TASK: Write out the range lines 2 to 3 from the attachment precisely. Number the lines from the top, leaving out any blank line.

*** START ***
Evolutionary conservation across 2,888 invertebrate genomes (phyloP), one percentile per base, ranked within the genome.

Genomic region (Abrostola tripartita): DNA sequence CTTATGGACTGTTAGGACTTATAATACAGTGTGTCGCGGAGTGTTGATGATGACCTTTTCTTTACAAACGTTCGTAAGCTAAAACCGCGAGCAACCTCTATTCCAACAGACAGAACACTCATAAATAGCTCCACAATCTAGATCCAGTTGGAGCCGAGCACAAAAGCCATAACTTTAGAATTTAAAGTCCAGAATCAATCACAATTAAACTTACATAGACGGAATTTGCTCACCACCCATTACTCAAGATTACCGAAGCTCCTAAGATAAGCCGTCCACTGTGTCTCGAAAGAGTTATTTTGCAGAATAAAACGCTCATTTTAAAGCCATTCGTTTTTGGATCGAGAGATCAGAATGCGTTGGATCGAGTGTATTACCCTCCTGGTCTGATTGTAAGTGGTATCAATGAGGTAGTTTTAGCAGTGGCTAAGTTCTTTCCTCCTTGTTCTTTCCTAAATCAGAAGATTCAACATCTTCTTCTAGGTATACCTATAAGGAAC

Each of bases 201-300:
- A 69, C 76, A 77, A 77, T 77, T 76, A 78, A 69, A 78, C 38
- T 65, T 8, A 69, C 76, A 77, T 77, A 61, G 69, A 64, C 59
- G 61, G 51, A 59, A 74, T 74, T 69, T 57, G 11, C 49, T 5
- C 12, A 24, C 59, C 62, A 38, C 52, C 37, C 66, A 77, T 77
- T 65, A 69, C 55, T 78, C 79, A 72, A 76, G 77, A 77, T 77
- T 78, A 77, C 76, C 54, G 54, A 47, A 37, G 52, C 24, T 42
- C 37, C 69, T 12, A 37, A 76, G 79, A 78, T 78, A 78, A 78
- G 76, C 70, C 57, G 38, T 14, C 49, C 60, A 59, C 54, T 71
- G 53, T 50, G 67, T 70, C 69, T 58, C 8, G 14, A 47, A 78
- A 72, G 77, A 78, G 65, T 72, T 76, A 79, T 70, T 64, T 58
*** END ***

Genomic region (Abrostola tripartita): DNA sequence CTTATGGACTGTTAGGACTTATAATACAGTGTGTCGCGGAGTGTTGATGATGACCTTTTCTTTACAAACGTTCGTAAGCTAAAACCGCGAGCAACCTCTATTCCAACAGACAGAACACTCATAAATAGCTCCACAATCTAGATCCAGTTGGAGCCGAGCACAAAAGCCATAACTTTAGAATTTAAAGTCCAGAATCAATCACAATTAAACTTACATAGACGGAATTTGCTCACCACCCATTACTCAAGATTACCGAAGCTCCTAAGATAAGCCGTCCACTGTGTCTCGAAAGAGTTATTTTGCAGAATAAAACGCTCATTTTAAAGCCATTCGTTTTTGGATCGAGAGATCAGAATGCGTTGGATCGAGTGTATTACCCTCCTGGTCTGATTGTAAGTGGTATCAATGAGGTAGTTTTAGCAGTGGCTAAGTTCTTTCCTCCTTGTTCTTTCCTAAATCAGAAGATTCAACATCTTCTTCTAGGTATACCTATAAGGAAC

Each of bases 201-300: